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Guardrail on a fire escape?


drw

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Do any of you know if the "four inch sphere" rule for guardrails applies to fire escape stairs on a multi-tenant building? These are permanently fixed metal stairs, not the retractable ladder type fire escapes.

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I don't see a difference between fire escape stairs or regular stairs. If it's a stairway than the handrail on the open side of the stairs must not allow a 4 inch sphere to pass through. Anyway, it ultimately depends on what your municipality has adopted. If they're still on the old 6 inch rule there's nothing you can do except report that it's beyond what's allowed by the IRC or the UBC but it's what's accepted by the municipality.

How old is the building? Don't try to retroactively apply this to an older fire escape or you'll come out looking/sounding like a pinhead. The rule is there for safety, in order to prevent kids from slipping through the railings and falling. That said, kids shouldn't be playing on a fire escape under any circumstances. If they are, the width of the balusters is the least of the parents' worries.

You could point out that the openings are wider than what's allowed today and not make any recommendation, or recommend that they add a fence or interior latticework to make it safer. However, that might send a signal that it's okay to let kids sit/play/use a fire escape when it's not.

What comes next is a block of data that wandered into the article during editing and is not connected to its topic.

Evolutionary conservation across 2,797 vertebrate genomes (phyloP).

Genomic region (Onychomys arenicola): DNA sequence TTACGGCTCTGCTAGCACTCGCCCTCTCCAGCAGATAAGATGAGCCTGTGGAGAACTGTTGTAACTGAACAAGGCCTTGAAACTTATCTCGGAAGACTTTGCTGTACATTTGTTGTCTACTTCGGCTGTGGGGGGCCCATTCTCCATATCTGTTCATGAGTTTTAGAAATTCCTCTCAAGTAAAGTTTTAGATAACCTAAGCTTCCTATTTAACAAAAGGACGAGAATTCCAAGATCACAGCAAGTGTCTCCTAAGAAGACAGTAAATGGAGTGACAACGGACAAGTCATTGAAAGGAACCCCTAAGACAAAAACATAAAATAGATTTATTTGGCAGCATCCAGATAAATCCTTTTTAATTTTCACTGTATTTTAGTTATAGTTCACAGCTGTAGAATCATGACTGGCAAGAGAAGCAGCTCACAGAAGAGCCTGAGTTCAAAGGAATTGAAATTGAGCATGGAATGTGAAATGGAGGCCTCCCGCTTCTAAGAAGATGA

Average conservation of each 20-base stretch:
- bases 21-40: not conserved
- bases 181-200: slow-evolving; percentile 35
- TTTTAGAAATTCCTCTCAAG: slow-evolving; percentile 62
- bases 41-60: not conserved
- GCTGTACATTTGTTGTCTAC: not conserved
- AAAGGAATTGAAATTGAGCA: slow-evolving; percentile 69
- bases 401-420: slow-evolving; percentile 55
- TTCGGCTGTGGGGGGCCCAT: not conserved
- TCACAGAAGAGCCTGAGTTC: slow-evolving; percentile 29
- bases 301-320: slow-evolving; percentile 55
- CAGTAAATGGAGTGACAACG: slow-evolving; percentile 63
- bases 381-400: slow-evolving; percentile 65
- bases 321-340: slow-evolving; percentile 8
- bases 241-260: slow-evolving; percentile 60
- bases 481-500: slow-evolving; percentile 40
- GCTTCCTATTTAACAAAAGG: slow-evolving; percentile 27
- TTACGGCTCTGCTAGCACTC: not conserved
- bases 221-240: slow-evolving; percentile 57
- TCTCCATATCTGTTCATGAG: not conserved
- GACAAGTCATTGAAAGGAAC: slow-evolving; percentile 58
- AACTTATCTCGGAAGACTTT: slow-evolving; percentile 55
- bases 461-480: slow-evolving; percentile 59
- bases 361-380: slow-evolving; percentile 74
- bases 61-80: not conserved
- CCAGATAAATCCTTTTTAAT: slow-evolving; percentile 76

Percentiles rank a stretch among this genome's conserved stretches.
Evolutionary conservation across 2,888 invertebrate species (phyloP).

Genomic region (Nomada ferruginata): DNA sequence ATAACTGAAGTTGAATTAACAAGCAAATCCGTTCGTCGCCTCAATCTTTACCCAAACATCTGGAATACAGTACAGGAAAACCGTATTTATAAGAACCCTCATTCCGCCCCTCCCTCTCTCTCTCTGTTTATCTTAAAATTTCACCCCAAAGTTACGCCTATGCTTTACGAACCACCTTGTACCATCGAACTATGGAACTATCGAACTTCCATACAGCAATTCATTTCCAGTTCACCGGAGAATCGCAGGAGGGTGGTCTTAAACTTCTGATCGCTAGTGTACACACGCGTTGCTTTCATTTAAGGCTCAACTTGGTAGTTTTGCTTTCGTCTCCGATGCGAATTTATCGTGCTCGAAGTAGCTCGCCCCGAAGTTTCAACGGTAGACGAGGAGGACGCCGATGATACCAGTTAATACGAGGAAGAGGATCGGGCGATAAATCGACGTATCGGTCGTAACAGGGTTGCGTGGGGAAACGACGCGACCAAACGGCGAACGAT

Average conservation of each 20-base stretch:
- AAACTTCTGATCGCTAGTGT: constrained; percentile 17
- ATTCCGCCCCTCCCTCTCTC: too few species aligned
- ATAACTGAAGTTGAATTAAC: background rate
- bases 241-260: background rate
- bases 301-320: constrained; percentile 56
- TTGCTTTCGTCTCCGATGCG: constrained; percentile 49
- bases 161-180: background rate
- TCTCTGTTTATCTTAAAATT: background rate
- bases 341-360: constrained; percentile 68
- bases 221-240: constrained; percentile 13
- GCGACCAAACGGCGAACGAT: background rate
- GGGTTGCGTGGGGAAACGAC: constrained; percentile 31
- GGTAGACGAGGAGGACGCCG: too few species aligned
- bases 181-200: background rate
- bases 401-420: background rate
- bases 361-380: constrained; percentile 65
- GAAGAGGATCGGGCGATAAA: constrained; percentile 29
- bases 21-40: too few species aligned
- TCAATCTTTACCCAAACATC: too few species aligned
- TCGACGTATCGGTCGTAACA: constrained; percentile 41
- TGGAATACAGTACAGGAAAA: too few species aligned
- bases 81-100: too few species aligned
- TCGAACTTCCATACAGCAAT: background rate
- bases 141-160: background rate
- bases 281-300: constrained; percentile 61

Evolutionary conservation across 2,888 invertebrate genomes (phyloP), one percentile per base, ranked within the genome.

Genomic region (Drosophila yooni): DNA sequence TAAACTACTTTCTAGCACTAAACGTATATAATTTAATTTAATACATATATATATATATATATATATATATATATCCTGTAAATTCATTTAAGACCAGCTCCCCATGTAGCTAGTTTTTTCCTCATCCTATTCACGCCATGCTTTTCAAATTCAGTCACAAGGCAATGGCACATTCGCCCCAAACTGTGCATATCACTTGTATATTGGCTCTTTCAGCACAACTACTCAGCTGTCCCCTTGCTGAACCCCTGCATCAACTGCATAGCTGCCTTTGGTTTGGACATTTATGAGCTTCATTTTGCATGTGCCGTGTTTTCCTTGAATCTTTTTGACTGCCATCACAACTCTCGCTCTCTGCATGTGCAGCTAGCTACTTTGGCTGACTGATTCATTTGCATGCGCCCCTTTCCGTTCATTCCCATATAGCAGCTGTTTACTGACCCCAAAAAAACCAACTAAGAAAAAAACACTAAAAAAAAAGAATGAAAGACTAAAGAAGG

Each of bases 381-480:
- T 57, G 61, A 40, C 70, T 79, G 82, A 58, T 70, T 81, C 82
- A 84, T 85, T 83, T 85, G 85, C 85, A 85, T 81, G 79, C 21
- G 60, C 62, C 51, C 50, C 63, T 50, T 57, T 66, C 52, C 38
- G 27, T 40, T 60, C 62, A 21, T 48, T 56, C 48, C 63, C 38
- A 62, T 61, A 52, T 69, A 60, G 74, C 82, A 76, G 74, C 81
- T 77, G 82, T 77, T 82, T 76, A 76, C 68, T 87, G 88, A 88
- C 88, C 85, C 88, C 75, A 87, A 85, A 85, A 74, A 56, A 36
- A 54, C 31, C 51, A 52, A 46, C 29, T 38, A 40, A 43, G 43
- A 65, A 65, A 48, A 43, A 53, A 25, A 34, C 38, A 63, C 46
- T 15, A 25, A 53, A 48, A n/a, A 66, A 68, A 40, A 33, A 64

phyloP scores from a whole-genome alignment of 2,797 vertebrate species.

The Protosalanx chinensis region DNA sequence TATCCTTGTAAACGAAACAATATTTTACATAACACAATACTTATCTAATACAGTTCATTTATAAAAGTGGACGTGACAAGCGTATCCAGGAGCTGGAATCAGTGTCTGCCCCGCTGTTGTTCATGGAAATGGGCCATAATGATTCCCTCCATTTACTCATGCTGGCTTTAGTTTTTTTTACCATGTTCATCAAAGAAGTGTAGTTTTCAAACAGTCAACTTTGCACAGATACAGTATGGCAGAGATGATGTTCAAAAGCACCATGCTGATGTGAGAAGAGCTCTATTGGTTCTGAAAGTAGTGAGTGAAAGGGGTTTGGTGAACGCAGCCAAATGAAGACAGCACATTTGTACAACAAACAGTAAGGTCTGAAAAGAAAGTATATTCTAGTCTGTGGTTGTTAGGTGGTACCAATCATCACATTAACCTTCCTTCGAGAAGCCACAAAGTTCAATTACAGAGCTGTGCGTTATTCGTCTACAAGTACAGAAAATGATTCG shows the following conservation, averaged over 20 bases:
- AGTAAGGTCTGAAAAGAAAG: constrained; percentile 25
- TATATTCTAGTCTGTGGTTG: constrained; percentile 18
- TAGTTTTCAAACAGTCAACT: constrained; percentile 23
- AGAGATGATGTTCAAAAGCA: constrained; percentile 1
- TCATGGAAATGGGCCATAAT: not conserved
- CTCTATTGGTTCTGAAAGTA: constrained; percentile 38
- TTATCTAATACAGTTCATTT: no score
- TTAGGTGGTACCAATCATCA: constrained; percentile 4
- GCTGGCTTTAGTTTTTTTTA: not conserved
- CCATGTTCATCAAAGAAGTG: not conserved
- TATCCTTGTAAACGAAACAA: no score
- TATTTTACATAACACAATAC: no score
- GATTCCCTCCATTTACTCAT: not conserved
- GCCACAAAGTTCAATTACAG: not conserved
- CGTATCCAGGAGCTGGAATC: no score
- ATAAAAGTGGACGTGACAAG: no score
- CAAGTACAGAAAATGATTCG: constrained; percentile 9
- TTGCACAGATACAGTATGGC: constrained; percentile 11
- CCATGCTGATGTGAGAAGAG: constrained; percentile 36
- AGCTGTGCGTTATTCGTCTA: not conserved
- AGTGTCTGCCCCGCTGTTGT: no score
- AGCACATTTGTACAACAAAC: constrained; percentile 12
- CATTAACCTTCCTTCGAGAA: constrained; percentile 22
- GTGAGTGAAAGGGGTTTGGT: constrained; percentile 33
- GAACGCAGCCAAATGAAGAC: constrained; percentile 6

ONE TEAM - ONE FIGHT!!!

Mike

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Originally posted by hausdok

. . . The rule is there for safety, in order to prevent kids from slipping through the railings and falling. That said, kids shouldn't be playing on a fire escape under any circumstances. If they are, the width of the balusters is the least of the parents' worries.. . .

I agree with Mike but I'd like to add one thing. The rule used to be 9". It changed to 6" because people thought that kids couldn't fit their heads through a 6" opening. However they could fit the rest of their bodies through. As I understand it the most recent change from 6" to 4" was to prevent strangulation, not necessarily to prevent falling.

It's a minor distinction, but a memorable one.

- Jim Katen, Oregon

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